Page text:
The Lubavitcher Rebbe, Menachem Mendel Schneerson, was born on Friday, April 18, 1902 (Nissan 11 on the Hebrew calendar) in the Ukrainian-Russian town of Nikolaev.
His father, Rabbi Levi Yitzchak Schneerson, was a renowned Kabbalist and Talmudic scholar; his mother, Rebbetzin Chanah, an aristocratic woman from a prestigious rabbinical family.
At age seven, the Rebbe moved with his parents to Yekatrinislav (today, Dnepropetrovsk), where Rabbi Levi Yitzchak was appointed Chief Rabbi of the city.
Those were turbulent years for the Jews of Czarist Russia, who were subject to pogroms and persecutions. Rebbetzin Chanah told of one occasion, in 1905, in which many Jewish families huddled in a hiding place while a pogrom raged outside. The babies and young children were wailing in fright. Their parents' frantic efforts to silence them only increased their terror, and the danger of discovery was imminent. It was young Mendel, little more than a toddler himself, who saved the day by going from baby to baby and calming them with a softly laid hand or a soothing word.
Years later, the Rebbe would describe his early childhood as a time in which his worldview and life's goals were already being formed. Indeed, the Rebbe had a unique perspective on childhood, which he expounded upon in his teachings and put to practical use in his programs.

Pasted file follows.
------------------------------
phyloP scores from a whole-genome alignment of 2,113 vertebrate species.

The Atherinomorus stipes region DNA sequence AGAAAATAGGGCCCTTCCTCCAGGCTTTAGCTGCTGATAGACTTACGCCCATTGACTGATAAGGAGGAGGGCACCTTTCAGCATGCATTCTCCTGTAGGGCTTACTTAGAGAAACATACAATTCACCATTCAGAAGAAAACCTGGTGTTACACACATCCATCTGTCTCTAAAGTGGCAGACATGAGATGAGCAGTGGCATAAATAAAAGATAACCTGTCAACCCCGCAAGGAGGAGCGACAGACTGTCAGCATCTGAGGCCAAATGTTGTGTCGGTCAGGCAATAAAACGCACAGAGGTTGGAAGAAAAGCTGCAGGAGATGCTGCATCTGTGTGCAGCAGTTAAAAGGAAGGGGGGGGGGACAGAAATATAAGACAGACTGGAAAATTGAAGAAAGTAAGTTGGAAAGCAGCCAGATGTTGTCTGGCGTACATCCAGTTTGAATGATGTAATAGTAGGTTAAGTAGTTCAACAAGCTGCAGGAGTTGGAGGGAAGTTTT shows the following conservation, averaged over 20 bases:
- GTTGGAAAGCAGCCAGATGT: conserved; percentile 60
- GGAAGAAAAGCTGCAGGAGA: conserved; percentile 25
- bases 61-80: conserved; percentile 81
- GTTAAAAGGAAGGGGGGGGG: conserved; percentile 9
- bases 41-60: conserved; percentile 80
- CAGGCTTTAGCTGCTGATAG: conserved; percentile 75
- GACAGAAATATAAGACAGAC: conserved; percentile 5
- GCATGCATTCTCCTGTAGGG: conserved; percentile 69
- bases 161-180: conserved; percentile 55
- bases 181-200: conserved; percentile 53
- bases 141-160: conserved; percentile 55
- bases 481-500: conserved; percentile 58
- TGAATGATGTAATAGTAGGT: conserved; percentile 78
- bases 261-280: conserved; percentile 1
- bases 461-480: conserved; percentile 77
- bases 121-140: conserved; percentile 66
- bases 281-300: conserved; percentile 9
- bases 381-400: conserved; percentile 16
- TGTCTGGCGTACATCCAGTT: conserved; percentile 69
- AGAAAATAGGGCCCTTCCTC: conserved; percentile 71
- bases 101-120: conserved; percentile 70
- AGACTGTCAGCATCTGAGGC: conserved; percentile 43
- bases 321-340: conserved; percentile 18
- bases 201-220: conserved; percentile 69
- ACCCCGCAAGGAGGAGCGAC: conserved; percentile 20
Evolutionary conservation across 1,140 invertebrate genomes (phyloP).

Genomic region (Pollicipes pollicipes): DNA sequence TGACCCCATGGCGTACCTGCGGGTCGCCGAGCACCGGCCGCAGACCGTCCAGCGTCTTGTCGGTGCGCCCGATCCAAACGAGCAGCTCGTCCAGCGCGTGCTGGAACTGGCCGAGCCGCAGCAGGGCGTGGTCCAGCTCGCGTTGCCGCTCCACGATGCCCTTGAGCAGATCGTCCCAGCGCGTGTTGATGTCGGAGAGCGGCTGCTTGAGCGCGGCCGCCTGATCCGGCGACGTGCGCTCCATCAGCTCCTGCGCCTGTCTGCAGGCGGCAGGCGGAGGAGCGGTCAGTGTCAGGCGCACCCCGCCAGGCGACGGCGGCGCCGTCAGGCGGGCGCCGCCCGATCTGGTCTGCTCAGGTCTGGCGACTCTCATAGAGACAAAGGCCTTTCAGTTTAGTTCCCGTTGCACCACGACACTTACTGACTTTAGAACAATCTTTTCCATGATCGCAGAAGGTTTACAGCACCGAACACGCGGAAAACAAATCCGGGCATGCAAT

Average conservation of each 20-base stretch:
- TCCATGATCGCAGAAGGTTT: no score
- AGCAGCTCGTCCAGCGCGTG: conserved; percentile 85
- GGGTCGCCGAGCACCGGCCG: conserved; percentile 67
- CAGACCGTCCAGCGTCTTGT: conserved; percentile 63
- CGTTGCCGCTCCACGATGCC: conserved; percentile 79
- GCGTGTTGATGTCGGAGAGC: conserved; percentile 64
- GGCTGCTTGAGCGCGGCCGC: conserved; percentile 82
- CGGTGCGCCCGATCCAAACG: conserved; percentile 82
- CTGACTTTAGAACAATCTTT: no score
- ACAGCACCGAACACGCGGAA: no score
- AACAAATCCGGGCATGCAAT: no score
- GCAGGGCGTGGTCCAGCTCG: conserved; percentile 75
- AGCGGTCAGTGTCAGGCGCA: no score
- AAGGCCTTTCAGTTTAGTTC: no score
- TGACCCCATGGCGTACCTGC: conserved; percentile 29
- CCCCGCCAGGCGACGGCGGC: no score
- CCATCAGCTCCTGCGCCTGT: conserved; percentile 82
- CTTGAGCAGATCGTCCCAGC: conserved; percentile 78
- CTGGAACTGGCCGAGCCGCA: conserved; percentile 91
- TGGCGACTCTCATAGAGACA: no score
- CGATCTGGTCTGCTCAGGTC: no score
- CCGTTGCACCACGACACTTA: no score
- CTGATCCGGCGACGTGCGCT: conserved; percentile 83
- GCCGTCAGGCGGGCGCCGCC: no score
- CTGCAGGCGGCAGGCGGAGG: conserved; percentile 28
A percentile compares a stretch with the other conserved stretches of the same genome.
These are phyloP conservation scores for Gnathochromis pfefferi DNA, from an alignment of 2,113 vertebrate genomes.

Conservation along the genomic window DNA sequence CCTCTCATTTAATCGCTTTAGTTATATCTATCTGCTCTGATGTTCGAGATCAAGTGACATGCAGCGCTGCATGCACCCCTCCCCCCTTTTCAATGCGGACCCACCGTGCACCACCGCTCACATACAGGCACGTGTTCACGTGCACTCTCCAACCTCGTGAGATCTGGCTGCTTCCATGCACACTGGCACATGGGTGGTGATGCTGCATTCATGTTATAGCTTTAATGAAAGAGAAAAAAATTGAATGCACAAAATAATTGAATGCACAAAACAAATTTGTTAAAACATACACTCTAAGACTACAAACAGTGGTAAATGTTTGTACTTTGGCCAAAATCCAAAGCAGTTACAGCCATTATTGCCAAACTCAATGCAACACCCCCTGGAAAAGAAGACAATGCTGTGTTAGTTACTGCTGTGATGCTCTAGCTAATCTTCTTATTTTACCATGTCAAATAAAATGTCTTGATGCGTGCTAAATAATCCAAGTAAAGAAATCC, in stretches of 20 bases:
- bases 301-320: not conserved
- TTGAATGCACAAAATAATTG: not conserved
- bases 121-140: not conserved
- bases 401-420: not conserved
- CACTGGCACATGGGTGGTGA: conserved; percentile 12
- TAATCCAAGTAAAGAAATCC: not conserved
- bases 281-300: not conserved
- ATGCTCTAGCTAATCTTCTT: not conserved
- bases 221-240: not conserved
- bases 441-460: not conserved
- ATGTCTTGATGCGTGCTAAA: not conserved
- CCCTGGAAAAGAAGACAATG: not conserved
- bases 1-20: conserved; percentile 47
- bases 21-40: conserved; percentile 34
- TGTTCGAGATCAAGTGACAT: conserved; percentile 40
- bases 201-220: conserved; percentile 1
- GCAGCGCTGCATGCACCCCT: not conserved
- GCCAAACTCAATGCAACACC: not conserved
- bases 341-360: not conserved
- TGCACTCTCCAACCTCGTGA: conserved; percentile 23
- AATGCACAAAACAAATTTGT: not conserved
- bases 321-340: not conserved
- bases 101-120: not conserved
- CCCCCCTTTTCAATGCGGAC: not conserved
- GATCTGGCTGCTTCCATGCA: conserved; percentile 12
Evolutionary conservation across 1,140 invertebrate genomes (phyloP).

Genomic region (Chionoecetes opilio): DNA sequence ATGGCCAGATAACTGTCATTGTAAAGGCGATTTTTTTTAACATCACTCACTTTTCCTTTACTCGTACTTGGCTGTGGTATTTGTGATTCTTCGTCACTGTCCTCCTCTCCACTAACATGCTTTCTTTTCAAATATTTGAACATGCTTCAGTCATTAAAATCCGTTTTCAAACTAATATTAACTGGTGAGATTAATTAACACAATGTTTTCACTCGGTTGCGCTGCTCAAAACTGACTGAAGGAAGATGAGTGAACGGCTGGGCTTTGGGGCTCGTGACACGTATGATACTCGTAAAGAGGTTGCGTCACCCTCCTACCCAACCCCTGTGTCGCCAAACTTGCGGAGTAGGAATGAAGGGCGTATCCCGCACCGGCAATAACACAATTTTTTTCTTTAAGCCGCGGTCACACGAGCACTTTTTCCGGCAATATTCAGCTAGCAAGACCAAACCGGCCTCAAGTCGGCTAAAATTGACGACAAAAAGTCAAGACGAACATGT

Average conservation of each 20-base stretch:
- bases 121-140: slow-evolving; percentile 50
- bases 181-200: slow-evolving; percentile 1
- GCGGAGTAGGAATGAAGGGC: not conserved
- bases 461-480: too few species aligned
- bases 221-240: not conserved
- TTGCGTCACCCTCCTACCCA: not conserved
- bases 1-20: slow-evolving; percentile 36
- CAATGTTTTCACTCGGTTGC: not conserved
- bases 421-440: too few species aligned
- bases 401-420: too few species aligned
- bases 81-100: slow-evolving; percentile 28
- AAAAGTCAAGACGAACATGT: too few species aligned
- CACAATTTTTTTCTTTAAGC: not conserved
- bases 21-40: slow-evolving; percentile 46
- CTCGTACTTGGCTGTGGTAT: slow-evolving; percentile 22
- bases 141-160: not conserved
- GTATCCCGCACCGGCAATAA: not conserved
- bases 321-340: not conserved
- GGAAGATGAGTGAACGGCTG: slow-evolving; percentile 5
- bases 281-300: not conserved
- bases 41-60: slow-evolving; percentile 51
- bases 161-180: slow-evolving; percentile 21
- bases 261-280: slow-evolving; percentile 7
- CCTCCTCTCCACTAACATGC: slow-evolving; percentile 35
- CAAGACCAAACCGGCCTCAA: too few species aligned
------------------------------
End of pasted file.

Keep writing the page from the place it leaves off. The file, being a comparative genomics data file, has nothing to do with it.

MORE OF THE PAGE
The Rebbe saw the child not merely as an adult in the making, but as a person with marked advantages of his or her own: the child's faith, trust, integrity, energy, enthusiasm, thirst for learning, conscientiousness, and sense of mission and importance, are qualities to be cultivated in the child and emulated by the adult.
The purpose of education is not just to prime the child for adulthood, but also to nurture and preserve the gifts of childhood and focus them on their proper and most positive expressions.
All this was not just theory to the Rebbe. In 1980 he established Tzivot Hashem, his "children's army" to bring redemption to the world. But the Rebbe had enlisted children in his work from the very start of his leadership; they, in turn, were his most enthusiastic and devoted "troops." Several times a year the Rebbe addressed children's rallies. He spoke to them in their language, but never condescendingly, issuing to them "orders of the day" that expressed his regard for them as full-fledged participants in man's mission in life.